Start your New Year off in a fierce way by watching the inspiring documentary The Punk Singer about Bikini Kill and Le Tigre feminist lead singer Kathleen Hanna.
Directed by Sini Anderson, this great music documentary shows the rise of Bikini Kill among a Pacific Northwest grunge/punk scene mostly populated by all-male bands and mosh pits. Hanna was an instrumental figure in the riot grrrl feminist movement within music during the ‘90s.
The documentary’s found footage shows Hanna’s incredible energy and intelligence during shows. In one of the clips, she champions having the girls and women move to the front—something never done at shows before. As Sonic Youth’s Kim Gordon, Joan Jett, Carrie Brownstein, and Ad-Rock from the Beastie Boys attest in interviews, Hanna left an indelible mark on music and influenced countless others, such as Kurt Cobain.
Anderson does a good job of showing Hanna’s evolution through the years as Bikini Kill dissolves and she becomes a member of the seminal electronic band Le Tigre in the late ’90s. The film is propelled by the question of what happened to Hanna after the break-up of Le Tigre and her withdrawal from the public eye in 2005. The answer is unexpected and heartbreaking.
The Punk Singer is playing in theaters in New York and can be found on iTunes and Amazon Instant.
NYWIFT Member Dawn Porter’s Cirque du Soleil: Without a Net offers a never-before-seen look behind the curtain of the world-famous circus extravaganza, with an approach that is equally intimate and epic in scale. When Cirque du Soleil moves to reboot its flagship production, "O," more than a year after an abrupt global shutdown, both performers and crew members face uncertainty as they work to return to their world-class standards in time for the (re)opening night curtain in Las Vegas. The film had its world premiere as a Centerpiece film at the 2022 DOC NYC Festival. Porter sat down with us to discuss her unique approach to this story, and how these high-flying artists can offer unique insight into our post-pandemic world.READ MORE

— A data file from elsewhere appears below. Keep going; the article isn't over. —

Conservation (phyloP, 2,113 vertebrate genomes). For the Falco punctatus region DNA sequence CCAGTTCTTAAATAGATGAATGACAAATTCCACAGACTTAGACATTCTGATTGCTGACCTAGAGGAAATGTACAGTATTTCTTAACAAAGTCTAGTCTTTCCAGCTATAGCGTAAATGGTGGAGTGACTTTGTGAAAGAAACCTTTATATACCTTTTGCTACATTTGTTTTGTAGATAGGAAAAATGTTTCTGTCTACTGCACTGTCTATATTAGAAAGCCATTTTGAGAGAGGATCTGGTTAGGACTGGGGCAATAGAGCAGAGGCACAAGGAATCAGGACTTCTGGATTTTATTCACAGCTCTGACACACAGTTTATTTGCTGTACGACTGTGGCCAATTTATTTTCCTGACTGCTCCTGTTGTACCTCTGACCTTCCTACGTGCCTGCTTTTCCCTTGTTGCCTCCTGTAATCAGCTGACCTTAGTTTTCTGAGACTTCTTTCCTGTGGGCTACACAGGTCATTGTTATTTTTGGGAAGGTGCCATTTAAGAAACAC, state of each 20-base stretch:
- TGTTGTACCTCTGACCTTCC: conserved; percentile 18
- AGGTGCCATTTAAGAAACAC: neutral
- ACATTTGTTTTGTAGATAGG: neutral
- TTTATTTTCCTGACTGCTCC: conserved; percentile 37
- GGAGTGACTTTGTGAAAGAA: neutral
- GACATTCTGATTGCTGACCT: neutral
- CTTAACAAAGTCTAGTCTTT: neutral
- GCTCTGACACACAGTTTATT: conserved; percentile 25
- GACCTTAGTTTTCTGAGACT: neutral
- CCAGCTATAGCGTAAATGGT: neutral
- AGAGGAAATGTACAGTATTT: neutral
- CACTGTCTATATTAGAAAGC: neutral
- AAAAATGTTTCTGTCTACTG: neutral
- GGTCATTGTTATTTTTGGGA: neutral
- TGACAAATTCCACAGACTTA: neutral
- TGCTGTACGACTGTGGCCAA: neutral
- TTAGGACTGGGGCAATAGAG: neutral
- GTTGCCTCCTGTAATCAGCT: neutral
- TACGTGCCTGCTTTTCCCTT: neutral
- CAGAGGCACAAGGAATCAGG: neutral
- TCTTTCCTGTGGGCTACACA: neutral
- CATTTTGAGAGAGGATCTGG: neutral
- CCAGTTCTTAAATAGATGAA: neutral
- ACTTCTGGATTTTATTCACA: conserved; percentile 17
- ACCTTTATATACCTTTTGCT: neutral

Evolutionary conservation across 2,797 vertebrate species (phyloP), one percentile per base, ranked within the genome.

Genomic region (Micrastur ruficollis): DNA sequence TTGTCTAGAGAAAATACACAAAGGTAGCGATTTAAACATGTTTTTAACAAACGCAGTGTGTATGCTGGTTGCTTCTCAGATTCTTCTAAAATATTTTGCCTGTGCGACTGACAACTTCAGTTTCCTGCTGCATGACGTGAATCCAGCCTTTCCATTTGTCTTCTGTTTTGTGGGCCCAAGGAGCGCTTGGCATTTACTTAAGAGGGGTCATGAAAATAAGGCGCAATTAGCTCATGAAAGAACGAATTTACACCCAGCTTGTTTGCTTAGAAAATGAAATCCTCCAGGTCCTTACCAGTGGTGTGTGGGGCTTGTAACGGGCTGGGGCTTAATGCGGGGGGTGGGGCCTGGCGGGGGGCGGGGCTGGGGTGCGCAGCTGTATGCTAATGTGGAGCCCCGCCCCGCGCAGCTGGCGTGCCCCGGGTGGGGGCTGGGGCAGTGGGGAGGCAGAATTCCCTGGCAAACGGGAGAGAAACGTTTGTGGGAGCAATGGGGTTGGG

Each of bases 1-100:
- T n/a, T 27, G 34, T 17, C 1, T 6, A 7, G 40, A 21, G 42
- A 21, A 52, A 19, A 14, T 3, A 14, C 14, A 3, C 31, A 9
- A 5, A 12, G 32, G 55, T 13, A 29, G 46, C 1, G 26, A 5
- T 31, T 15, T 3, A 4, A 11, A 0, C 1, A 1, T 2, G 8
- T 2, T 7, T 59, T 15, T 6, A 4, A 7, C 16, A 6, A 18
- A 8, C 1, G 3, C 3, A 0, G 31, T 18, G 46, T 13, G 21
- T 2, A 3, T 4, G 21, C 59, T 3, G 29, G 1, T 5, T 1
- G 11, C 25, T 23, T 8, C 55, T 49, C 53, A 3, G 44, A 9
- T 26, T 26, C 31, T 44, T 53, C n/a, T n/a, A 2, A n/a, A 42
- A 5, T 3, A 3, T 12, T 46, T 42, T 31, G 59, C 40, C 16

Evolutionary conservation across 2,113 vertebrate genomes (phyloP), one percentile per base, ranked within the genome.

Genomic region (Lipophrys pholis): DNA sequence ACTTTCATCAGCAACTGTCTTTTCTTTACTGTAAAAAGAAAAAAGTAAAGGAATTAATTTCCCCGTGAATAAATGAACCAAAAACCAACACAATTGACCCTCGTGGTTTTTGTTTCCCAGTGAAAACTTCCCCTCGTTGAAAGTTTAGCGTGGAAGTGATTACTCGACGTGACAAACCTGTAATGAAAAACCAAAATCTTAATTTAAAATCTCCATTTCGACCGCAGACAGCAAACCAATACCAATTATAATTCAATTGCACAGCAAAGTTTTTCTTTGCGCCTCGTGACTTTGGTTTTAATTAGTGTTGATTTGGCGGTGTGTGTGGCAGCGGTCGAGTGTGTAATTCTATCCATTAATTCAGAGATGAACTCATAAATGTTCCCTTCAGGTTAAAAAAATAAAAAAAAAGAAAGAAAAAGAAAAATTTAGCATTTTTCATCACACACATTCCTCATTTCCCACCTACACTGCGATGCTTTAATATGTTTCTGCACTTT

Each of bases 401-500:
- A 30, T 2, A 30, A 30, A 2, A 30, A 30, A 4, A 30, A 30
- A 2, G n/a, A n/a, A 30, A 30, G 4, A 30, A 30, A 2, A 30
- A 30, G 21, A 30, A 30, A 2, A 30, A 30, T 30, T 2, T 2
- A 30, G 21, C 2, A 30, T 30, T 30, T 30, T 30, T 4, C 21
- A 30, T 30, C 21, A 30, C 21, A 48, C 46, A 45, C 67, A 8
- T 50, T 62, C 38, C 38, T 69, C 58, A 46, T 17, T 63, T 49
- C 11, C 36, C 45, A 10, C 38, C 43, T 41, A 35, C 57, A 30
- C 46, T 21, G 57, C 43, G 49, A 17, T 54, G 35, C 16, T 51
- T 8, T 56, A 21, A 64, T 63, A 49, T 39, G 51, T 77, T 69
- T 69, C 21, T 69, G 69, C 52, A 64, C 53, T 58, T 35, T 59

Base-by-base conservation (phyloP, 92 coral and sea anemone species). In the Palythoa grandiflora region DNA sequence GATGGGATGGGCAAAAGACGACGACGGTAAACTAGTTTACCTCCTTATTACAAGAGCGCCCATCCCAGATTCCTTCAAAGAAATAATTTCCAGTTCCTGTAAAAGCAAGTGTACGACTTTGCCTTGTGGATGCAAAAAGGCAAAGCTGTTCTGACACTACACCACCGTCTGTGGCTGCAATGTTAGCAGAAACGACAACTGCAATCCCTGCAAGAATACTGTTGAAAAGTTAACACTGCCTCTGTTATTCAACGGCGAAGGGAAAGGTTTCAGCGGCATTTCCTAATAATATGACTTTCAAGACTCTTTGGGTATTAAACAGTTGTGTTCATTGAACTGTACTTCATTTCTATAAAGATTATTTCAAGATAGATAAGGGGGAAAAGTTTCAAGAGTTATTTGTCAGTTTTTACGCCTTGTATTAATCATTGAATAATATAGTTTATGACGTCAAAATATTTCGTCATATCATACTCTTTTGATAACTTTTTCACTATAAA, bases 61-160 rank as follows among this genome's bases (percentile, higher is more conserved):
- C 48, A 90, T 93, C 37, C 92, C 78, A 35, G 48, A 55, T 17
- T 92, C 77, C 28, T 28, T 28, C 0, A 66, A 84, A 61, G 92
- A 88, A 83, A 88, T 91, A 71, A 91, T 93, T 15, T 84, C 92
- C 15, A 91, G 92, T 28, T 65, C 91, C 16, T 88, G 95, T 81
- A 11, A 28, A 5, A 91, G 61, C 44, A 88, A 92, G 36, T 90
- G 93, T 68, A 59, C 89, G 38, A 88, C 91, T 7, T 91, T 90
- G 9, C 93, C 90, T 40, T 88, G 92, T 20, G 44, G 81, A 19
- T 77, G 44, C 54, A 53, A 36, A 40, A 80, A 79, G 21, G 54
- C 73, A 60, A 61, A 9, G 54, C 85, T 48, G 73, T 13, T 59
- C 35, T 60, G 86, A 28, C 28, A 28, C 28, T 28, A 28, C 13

NYWIFT member Sascha Just directed and produced Ellis, the first feature-length documentary about the late legendary New Orleans pianist and educator, Ellis Marsalis, Jr. Marsalis composed and performed major works of modern jazz infused with a uniquely New Orleans touch. Just spoke to us about all the ways in which jazz has influenced her work, getting to know a creative legend, and her DOC NYC premiere.READ MORE
In the documentary short The House of LaBeija, directed and produced by NYWIFT member Fredgy Noël, we meet the eponymous prominent ballroom family and safe haven for transgender women, queer people, and those in need of community. Over the course of 10 minutes, several members of the house dance, vogue, and celebrate their identities across a strikingly glamorous mansion that seems to be an embodiment of their safe harbor. Fredgy Noël spoke to us about ballroom culture, creative inspirations, and what’s next on her horizon.READ MORE
NYWIFT member Jill Woodward edited the documentary 1946: The Mistranslation that Shifted a Culture, which won the Audience Award at DOC NYC 2022. In this deeply personal tale, a gay seminary scholar and a straight activist, seeking to uncover the origins of the rabid homophobia of the conservative church, make a shocking discovery: an erroneous translation of the term “homosexual” in the Bible in 1946 that has been weaponized against the LGBTQIA+ community ever since. Woodward spoke to us about the editing process, what she learned along the way, and which types of projects excite her the most.READ MORE